While traveling on business, I heard a refrain whose time I thought had passed in referenced to System z. No, it was not the one that claims the platform is ‘more expensive’. (There are reams of material and experience to lay that urban myth to rest!) This was a comment bemoaning the lack of new workloads for System z. What??!
Perhaps the biggest door opener for new workloads have been the capabilities to bring Linux workloads on board with the enabling capabilities of VM and IFL engines on System z. Not only does this strategy not add to MLC licensing streams for z/OS, but the engines themselves are priced so compellingly that they really provide financial leverage in workload migration analysis.
As we would expect, System z continues to refine design elements to improve system performance for more kinds of workloads and applications. Every element continues to get refined from new chipsets and buffer strategies, to new connection technologies.
Look at the new range of workloads enabled with just with the faster chips on z10. Doubling the chip speed, while only a portion of system performance, does move the line to include compute intensive workloads that might not have been a good fit for movement or consolidation previously.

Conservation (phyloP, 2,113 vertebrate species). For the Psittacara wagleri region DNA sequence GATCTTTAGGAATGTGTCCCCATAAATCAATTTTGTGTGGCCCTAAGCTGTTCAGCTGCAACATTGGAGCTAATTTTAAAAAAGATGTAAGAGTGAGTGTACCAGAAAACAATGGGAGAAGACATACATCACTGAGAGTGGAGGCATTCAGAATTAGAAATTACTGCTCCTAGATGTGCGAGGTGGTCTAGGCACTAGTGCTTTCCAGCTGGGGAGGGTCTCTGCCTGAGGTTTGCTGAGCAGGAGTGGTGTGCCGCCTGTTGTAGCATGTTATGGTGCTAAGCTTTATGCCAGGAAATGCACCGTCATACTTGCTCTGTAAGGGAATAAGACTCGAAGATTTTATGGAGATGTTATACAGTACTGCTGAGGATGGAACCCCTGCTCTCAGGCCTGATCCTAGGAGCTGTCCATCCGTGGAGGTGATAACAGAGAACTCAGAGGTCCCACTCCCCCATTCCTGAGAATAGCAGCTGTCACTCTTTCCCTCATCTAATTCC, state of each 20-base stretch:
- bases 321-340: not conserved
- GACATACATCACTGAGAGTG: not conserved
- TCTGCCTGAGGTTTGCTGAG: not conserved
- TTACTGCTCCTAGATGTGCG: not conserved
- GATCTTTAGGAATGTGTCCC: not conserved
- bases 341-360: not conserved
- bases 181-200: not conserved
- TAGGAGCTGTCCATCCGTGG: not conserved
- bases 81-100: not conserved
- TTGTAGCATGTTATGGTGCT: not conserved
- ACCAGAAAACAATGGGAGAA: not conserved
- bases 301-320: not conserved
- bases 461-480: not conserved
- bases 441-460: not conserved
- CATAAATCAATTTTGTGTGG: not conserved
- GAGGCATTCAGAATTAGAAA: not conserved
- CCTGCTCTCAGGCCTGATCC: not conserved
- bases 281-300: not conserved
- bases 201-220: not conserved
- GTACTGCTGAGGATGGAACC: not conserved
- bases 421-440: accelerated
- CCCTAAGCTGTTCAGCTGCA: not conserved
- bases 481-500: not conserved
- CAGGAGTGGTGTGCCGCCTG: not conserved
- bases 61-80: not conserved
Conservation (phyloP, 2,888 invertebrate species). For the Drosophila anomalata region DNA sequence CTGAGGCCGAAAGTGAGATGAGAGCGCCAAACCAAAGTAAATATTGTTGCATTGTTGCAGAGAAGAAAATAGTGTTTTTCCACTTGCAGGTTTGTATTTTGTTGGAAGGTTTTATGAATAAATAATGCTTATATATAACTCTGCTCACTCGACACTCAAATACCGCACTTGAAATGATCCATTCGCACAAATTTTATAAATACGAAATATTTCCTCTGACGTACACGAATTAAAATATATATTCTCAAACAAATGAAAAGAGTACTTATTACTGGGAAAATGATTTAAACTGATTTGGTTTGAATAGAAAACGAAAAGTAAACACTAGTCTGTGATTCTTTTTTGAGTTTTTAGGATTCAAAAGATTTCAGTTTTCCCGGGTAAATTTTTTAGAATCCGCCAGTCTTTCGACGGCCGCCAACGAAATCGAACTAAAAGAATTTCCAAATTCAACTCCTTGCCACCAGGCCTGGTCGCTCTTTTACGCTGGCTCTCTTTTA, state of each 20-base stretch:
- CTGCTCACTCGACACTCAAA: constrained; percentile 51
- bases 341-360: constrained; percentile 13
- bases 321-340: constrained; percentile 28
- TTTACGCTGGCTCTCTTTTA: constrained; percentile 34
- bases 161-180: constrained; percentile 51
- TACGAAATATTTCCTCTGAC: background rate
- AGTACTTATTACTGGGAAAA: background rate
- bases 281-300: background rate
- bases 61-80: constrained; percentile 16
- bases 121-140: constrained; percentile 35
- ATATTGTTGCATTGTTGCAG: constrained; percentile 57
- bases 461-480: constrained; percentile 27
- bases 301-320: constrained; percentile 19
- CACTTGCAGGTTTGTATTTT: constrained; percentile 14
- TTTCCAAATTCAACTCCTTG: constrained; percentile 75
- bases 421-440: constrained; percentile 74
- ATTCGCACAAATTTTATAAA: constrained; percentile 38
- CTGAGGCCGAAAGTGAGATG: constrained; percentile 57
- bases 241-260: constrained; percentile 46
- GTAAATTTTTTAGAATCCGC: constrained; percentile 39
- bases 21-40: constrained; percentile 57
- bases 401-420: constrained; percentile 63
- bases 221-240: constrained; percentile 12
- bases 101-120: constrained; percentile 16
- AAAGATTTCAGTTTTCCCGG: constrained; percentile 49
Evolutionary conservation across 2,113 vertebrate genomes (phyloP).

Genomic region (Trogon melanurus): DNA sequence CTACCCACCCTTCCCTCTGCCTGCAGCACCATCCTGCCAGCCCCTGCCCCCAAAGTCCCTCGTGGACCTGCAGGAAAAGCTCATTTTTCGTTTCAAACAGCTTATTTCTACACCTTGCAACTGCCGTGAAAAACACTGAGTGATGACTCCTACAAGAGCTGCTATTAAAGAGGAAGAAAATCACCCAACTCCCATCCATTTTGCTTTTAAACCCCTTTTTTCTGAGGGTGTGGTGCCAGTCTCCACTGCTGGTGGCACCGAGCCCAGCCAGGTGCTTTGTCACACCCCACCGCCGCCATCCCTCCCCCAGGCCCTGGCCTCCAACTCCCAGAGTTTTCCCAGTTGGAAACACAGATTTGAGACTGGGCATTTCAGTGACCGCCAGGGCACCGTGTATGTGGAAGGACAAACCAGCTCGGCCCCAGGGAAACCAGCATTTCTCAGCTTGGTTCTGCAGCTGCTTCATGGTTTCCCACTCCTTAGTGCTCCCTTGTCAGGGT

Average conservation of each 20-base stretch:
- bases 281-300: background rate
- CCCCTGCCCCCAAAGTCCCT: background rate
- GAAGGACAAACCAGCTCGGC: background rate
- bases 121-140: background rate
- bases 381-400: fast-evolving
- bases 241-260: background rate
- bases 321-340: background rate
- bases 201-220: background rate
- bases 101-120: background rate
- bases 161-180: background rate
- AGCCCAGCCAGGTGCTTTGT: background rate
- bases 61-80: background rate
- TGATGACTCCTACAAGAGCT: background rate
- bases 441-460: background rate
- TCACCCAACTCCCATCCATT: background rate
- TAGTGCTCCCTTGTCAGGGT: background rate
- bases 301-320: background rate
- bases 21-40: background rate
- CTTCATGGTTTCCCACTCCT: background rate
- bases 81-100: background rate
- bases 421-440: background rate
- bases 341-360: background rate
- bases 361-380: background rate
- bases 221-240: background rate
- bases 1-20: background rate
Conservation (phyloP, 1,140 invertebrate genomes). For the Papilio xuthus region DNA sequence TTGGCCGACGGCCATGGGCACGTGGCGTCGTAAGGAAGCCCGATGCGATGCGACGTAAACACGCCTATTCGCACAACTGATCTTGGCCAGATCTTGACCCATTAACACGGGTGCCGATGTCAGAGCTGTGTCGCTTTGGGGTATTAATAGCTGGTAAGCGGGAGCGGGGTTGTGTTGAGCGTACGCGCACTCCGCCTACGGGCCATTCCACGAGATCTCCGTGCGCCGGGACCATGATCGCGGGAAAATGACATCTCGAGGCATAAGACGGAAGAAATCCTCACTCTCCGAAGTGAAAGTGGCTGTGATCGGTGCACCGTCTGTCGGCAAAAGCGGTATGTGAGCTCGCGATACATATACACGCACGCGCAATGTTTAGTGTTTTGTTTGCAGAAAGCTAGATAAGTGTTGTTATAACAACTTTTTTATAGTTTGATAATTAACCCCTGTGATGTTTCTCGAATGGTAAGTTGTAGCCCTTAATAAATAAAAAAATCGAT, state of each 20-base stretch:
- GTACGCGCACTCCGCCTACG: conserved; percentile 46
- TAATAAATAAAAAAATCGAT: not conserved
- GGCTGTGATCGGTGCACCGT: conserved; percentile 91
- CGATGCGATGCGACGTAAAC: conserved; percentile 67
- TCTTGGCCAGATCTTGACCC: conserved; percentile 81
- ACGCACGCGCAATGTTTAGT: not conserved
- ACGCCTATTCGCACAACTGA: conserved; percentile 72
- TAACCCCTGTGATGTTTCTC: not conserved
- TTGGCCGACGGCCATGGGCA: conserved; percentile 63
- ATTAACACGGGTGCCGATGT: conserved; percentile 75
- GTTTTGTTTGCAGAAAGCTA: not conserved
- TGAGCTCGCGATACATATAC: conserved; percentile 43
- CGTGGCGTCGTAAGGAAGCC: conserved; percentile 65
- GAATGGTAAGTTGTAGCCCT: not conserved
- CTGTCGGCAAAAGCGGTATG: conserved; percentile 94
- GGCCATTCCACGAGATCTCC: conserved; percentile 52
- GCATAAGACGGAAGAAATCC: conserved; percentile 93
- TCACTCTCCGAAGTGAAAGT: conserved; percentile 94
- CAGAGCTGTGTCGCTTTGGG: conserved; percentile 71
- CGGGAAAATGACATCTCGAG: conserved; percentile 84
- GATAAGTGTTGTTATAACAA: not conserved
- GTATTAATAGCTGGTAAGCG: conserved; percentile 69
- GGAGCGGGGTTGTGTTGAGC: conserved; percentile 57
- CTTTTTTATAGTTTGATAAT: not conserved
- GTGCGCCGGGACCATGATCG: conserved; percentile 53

While it is easy to overlook, even new instructions are being created to help workloads. In the z10 these include instructions created to address floating point decimal functions, compiler code efficiencies (C++, PL1, and COBOL) and improved Java workload enhancements.
ISVs have been busy voting for System z as a platform. Consider 500 new ISVs last year joined the System z world. According to some of the numbers from our partner ISV community, there are 1300 new applications being built that will run on System z. This is in addition to the 1200 applications already enabled for Linux on System z, and the 4000 or so already available.
No new workloads?! We haven’t even talked about the other specialty engines, the expanding role of System z to deal with workloads related to energy management, administration and governance, serving enterprise data in-line, or new applications related to process and analytics that support new business models and could not have even been done a few years ago.
There was an article in the New York Times earlier this year that talked about the ‘mainframe’ and how it has evolved to be a whole new creature; unrecognizable from the thing we called ‘mainframe’. As it continues to evolve, the question we have to ask is not what workloads are there for it, but which ones don’t fit, and for how long?